The Cumberland may be 170 years old, but there’s a decidedly fresh look about it these days. It might once have been seen as a traditional business, but it’s now embracing change and innovations at every level under the direction of a new leadership team, headed by chief executive Des Moore.
A new strategy and multi-year investment programme has recently commenced, designed to position the business for the future, alongside its Brighter Banking brand approach, which exemplifies its commitment to making a positive difference in everything it does.
Meet some of the women who are helping to drive forward a new era of change and innovation at The Cumberland – including Fiona Boyce, Enterprise Architect and Shelley Hayward, Head of Talent and Development.
As a child, Fiona was happiest when pulling gadgets apart to see how they worked or helping to mend things around her Cumbrian home.
Fiona was the only girl in her technical drawing class at QEGs in Penrith and developed a natural curiosity for computers. This led to a career in the IT and roles at Cumbria Probation Service and AXA, including a spell working in Paris, before joining The Cumberland as our Enterprise Architect – a role that centres around future-proofing the business and ensuring our IT systems can cope with the increasing demand for digital banking services.
What is the focus of your role as Enterprise Architect?
“I have to look at the business strategy and the direction we are heading and make sure we have the right systems to support that. It’s about planning for the future and thinking about what our customers need.”
“We are very proud of our branch infrastructure, but need to have the digital services to support this. I am working to a five-year plan to ensure our customers have a frictionless journey, whether they are using a branch or accessing us online.”
You’re used to planning months and years ahead with digital transformation projects, but how has the pandemic – and 100s of colleagues suddenly needing to work from home – presented a challenge?
“We are looking at ways of working, how we do things and trying to simplify approaches to project delivery.”
“Our Brighter Working initiative is part of that brief, providing colleagues with the tools to do their job and we’ve got about 320 people included in that project. It’s about being able to undertake the work no matter where you are and to be able to do that just as effectively at home as in the branch or head office.”
The Cumberland is a signatory to the Women in Finance Charter and nearly 1/3 of our senior leadership and board positions are held by women. What does this mean to you, as a woman in the finance sector?
“I’ve been really impressed with the ambition here at The Cumberland. We have a senior leadership team with strong women such as Susanne Parry and Jill Johnston, which is inspirational.”
“It is important to have really good mentors in your career. My mentor at AXA gave me the self-belief that I could go and work in Paris. And it has been the same here. Being a woman in IT gives you a different perspective when problem-solving and it’s been great to be able to demonstrate that here in Cumbria.”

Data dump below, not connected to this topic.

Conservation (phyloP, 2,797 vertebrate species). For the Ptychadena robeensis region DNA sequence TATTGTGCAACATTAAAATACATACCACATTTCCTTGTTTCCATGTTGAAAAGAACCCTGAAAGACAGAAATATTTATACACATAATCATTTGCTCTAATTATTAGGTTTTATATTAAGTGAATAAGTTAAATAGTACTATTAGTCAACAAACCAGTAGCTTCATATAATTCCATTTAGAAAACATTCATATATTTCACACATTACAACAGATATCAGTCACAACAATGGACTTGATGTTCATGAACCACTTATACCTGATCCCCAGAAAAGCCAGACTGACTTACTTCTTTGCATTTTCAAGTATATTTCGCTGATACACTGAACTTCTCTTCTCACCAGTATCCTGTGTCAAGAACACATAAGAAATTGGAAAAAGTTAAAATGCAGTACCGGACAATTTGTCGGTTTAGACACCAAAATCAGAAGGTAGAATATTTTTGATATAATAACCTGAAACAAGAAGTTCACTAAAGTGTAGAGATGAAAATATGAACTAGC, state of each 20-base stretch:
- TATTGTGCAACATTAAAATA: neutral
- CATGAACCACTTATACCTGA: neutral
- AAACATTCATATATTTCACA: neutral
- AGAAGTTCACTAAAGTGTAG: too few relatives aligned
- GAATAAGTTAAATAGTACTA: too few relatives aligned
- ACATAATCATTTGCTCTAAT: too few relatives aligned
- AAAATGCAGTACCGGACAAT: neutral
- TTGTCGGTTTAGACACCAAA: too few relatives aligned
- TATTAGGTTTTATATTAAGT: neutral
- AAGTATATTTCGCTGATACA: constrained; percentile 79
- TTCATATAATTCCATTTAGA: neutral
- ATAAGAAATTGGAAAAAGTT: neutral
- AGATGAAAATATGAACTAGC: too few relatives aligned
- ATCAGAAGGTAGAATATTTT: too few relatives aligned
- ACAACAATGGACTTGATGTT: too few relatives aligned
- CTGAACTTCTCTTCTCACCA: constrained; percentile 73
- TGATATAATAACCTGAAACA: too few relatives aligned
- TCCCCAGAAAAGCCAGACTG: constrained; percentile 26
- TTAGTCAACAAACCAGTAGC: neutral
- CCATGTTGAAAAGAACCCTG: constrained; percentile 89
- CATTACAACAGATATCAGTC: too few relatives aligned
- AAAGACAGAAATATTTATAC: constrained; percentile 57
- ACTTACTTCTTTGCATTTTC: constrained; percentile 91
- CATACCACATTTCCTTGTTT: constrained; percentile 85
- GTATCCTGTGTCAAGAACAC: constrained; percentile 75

In her role as Head of Talent and Development, Shelley Hayward has focused on supporting and training Cumberland colleagues since July – with the added challenge of many teams working remotely.
Shelley has been instrumental in setting up online video conferences for colleagues on topics such as How Am I? – followed up by training sessions focused on empowering people amid the challenges of working remotely.
These sessions are proving to be immensely popular with colleagues, with over 125 people from across different departments joining in the ‘Power Hours’ as they are known. Other topics have included Strategies of Resilient People, Building Trust and Dealing with Uncertainty.
Shelley, could you tell us more about ‘Power Hours’ and why they’re important?
“The ‘How Am I?’ session is all about giving people the space to take stock of where they’re at. Everybody is juggling so many different things at the moment that we wanted to start with a session that allows people to be a bit vulnerable.”
“We follow that up with one to one coaching sessions, for those colleagues that want it, so we can unpick particular challenges that people are facing. For each topic we have three sessions available running throughout a week and have them scheduled all the way through to the beginning of December.”
Why is training and development a central focus for the business at this time?
“Some organisations are reigning-in training and development during the pandemic, whereas we are only getting busier as we look to do more. Colleagues need to know that the business cares and wants to give them some of the tools to overcome that. We want them to be happy in their work so that they can do the day to day job.”
“It fits in with the whole strategy and focus for The Cumberland, which is about being human and seeing that as a local building society we know our customers – and we can only do that if we are authentic at work.”
How does this programme complement the ongoing cultural change at The Cumberland?
“When I joined in July, people were impressed that – as an organisation – we are investing in learning and development by bringing someone in to head it up.”
“I’m responsible for all training and learning across the organisation which is key to our transformation programme. It’s not just bog-standard training – we’re looking to create a learning culture where people really love what they do and are really proactive about using their skills and talents within the organisation, so it’s a pretty exciting time.”